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Campbell v. State

Supreme Court of Delaware

April 1, 2019

JEREMIE CAMPBELL, Defendant Below, Appellant,
v.
STATE OF DELAWARE, Plaintiff Below, Appellee.

          Submitted: March 6, 2019

          Court Below: Superior Court of the State of Delaware C.A. No. N1705012271

          Before VAUGHN, SEITZ, and TRAYNOR, Justices.

          ORDER

          GARY F. TRAYNOR, JUSTICE

         This 1st day of April, 2019, after careful consideration of the parties' briefs and the record on appeal, it appears to the Court that:

         (1) A police officer stopped a black Jeep Cherokee for traveling at an unreasonable speed in a residential district. The officer recognized Jeremie Campbell, who was sitting in the back seat, and knew that Campbell had an active capias for his arrest. After the officer placed Campbell under arrest because of the capias, he searched the vehicle and recovered a firearm and two substances in the seat where Campbell was sitting. The substances tested positive for marijuana and cocaine.

         (2) Campbell moved to suppress the evidence found in the vehicle, claiming that the officer "did not have reasonable grounds to suspect that the driver of the Cherokee was speeding . . ., "[1] but the Superior Court denied his motion after a suppression hearing.

         (3) Following a bench trial where evidence was admitted by stipulation, Campbell was found guilty of possession of a firearm by a person prohibited, possession of ammunition by a person prohibited, possession of marijuana, and possession of a controlled substance.

         (4) On appeal, Campbell challenges the Superior Court's denial of his motion to suppress, arguing among other things, that the court relied on an incorrect legal standard-reasonable articulable suspicion-when it determined that the stop of the Jeep for speeding was reasonable. According to Campbell, when an officer merely suspects that a driver has committed a violation of law, she may stop the vehicle if that suspicion is reasonable and articulable, but when the officer actually observes a violation, the stop must be supported by the "more demanding" probable-cause standard.[2]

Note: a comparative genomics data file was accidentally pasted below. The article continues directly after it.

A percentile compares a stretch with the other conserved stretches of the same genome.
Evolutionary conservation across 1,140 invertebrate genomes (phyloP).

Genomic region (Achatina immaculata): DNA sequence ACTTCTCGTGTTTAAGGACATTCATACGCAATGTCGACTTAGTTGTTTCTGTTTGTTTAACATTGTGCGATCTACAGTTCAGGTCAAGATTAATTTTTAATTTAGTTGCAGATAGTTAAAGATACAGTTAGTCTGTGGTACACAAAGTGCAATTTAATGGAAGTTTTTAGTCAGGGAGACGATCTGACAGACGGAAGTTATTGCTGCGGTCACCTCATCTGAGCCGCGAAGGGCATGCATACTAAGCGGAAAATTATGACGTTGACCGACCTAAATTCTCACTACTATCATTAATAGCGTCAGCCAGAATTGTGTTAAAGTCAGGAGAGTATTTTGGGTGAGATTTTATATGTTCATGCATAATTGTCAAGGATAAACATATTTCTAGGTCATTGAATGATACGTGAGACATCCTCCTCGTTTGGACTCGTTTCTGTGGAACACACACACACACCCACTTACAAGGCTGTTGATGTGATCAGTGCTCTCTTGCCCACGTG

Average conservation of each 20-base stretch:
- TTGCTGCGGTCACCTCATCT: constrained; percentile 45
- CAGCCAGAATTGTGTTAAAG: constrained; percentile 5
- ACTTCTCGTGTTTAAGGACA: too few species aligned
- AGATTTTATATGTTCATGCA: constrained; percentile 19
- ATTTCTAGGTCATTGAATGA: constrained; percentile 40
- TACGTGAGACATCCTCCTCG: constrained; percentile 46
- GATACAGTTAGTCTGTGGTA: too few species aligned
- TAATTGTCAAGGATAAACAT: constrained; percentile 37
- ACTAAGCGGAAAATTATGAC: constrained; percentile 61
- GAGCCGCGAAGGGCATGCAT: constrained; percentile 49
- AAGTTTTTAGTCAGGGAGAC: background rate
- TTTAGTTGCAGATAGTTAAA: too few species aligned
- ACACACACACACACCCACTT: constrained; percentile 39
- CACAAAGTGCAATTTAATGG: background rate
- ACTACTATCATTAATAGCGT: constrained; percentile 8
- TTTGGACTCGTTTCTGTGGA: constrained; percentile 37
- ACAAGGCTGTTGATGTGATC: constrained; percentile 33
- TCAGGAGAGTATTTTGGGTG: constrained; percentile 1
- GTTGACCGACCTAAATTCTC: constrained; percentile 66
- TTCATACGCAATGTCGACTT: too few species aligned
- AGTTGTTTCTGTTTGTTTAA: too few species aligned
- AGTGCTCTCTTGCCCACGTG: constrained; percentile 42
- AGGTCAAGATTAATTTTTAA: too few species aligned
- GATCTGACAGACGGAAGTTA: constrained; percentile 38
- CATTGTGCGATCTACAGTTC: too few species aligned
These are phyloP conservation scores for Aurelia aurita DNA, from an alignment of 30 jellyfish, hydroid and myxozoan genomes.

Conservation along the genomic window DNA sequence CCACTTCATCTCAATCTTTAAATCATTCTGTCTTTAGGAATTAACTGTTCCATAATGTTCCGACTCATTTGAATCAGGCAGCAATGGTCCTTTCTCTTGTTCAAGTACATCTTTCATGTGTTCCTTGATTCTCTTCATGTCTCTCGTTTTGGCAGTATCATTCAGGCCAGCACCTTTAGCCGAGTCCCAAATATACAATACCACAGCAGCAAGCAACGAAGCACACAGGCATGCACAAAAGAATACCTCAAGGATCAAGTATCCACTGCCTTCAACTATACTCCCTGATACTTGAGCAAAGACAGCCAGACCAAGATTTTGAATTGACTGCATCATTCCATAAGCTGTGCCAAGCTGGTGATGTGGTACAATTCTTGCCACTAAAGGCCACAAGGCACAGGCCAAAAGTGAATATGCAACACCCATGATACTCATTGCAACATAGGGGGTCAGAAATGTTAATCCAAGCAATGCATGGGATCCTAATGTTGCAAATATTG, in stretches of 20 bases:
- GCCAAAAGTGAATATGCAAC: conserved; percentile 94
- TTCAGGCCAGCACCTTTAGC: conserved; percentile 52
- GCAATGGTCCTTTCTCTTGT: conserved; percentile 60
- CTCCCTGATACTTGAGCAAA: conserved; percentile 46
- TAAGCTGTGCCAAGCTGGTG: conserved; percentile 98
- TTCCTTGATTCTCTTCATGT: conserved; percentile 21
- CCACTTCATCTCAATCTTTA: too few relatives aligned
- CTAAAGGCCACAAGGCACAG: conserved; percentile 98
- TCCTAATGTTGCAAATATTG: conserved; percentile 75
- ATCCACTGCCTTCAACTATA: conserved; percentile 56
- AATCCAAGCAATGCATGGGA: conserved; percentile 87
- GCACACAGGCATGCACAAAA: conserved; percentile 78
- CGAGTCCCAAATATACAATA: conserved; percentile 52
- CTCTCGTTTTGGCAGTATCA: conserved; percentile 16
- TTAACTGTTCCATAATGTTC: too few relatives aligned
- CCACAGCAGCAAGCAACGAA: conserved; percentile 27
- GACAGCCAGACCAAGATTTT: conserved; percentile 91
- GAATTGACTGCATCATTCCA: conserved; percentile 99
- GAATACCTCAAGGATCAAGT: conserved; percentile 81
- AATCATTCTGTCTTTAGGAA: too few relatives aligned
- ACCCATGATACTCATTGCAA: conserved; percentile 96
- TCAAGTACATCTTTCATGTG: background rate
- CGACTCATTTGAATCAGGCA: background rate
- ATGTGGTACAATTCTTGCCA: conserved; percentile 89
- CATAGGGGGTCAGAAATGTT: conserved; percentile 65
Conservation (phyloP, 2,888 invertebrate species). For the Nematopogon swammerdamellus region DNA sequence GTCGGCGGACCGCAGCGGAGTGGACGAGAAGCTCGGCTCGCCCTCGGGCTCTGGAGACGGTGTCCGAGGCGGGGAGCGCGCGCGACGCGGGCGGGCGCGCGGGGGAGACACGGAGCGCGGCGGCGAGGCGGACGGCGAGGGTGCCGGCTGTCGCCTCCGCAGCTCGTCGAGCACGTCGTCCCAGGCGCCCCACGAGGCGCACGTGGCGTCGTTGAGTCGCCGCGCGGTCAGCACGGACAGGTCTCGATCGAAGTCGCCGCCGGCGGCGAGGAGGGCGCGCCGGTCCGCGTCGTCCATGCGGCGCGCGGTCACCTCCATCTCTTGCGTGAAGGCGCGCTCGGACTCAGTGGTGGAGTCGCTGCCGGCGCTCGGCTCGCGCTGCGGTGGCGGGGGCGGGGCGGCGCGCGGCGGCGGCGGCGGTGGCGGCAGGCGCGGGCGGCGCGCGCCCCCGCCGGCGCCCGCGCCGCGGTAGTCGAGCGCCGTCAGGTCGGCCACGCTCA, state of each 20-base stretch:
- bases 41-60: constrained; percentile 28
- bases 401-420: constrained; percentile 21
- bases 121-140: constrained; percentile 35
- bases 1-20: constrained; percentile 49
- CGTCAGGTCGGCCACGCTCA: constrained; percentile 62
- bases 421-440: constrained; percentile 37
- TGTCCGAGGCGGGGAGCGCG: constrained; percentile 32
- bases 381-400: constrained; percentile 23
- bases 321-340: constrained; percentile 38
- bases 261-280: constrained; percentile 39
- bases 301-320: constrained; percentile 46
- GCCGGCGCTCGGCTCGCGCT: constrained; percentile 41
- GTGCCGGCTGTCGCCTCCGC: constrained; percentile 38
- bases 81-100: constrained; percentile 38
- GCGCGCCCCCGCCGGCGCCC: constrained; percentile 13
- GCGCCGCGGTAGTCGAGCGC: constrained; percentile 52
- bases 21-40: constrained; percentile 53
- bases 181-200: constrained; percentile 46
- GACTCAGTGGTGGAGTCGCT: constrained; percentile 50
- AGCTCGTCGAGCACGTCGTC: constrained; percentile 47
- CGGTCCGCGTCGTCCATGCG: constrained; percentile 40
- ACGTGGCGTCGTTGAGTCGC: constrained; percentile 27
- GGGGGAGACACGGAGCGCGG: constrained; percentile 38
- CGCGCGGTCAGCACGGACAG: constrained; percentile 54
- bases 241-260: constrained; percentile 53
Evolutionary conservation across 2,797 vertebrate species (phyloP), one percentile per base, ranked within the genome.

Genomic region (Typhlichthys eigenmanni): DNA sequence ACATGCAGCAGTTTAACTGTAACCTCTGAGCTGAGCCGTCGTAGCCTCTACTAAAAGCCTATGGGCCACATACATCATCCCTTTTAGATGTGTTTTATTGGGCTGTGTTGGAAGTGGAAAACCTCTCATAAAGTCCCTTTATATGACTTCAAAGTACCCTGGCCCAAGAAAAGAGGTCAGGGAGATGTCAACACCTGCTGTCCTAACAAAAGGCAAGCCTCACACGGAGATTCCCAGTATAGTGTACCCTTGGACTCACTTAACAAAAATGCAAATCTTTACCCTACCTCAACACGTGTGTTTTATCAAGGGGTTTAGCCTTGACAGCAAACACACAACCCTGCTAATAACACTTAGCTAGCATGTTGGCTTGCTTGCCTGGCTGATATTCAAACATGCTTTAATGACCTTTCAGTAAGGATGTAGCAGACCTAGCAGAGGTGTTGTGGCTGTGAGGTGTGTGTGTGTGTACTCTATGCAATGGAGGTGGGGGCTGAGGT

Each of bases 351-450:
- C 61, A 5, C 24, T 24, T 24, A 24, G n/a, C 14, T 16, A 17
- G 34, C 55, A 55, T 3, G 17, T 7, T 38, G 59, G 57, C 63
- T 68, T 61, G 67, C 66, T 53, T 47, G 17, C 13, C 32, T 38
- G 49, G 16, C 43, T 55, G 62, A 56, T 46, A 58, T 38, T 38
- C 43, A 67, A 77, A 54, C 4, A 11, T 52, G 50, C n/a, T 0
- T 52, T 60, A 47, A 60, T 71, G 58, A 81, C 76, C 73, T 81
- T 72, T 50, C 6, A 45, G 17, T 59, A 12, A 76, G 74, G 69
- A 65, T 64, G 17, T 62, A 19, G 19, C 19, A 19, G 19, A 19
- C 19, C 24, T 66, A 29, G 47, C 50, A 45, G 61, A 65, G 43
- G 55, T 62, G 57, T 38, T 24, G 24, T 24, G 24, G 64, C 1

(5) We note first that this is contrary to the position Campbell took in the Superior Court. In his motion to suppress, Campbell invoked the reasonable- articulable-suspicion standard[3] and stood by it during post-trial argument.[4] But more to the point, we reject the odd notion that a higher level of suspicion is required for a motor vehicle stop when a police officer actually observes a violation of law than when he merely suspects one. Simply put, if the officer has a reasonable articulable suspicion that a driver has committed a crime or a traffic violation, [5] the officer may conduct a traffic stop.

         (6) Campbell also argues that the Superior Court erred when it employed a mathematical equation to provide objective support for the officer's subjective estimate of the Jeep's speed. In particular, the court applied a mathematical formula to the officer's testimony that he observed the Jeep travel .15 miles in 10 seconds, implying a speed in excess of 50 miles per hour in a residential district where the speed limit is 25 miles per hour. Campbell quibbles with the Superior Court's calculation because it "could only determine average speed over that distance during that time, not the speed of the vehicle . . . when it completed that distance" at which time "it would have been travelling much faster than 54 MPH . . . ."[6]

         (7) But even if we credit Campbell's argument, that would only support the idea that the Jeep was going faster than 50 miles per hour at some point. Campbell does not claim that 50 miles per hour is a reasonable speed for any point along his route.

         (8) In any case, we are satisfied that the Superior Court gave due weight to all of the circumstances supporting the officer's suspicion that the Jeep was traveling at an unreasonable speed, including the officer's experience, his familiarity with the area, and his testimony regarding the distance the Jeep traveled over a 10-second period. The methodological objection that Campbell raises does not undermine the Superior Court's conclusion that the stop was justified.

         (9) For these reasons and for the reasons stated in its December 7, 2017 Opinion, the judgment of the ...


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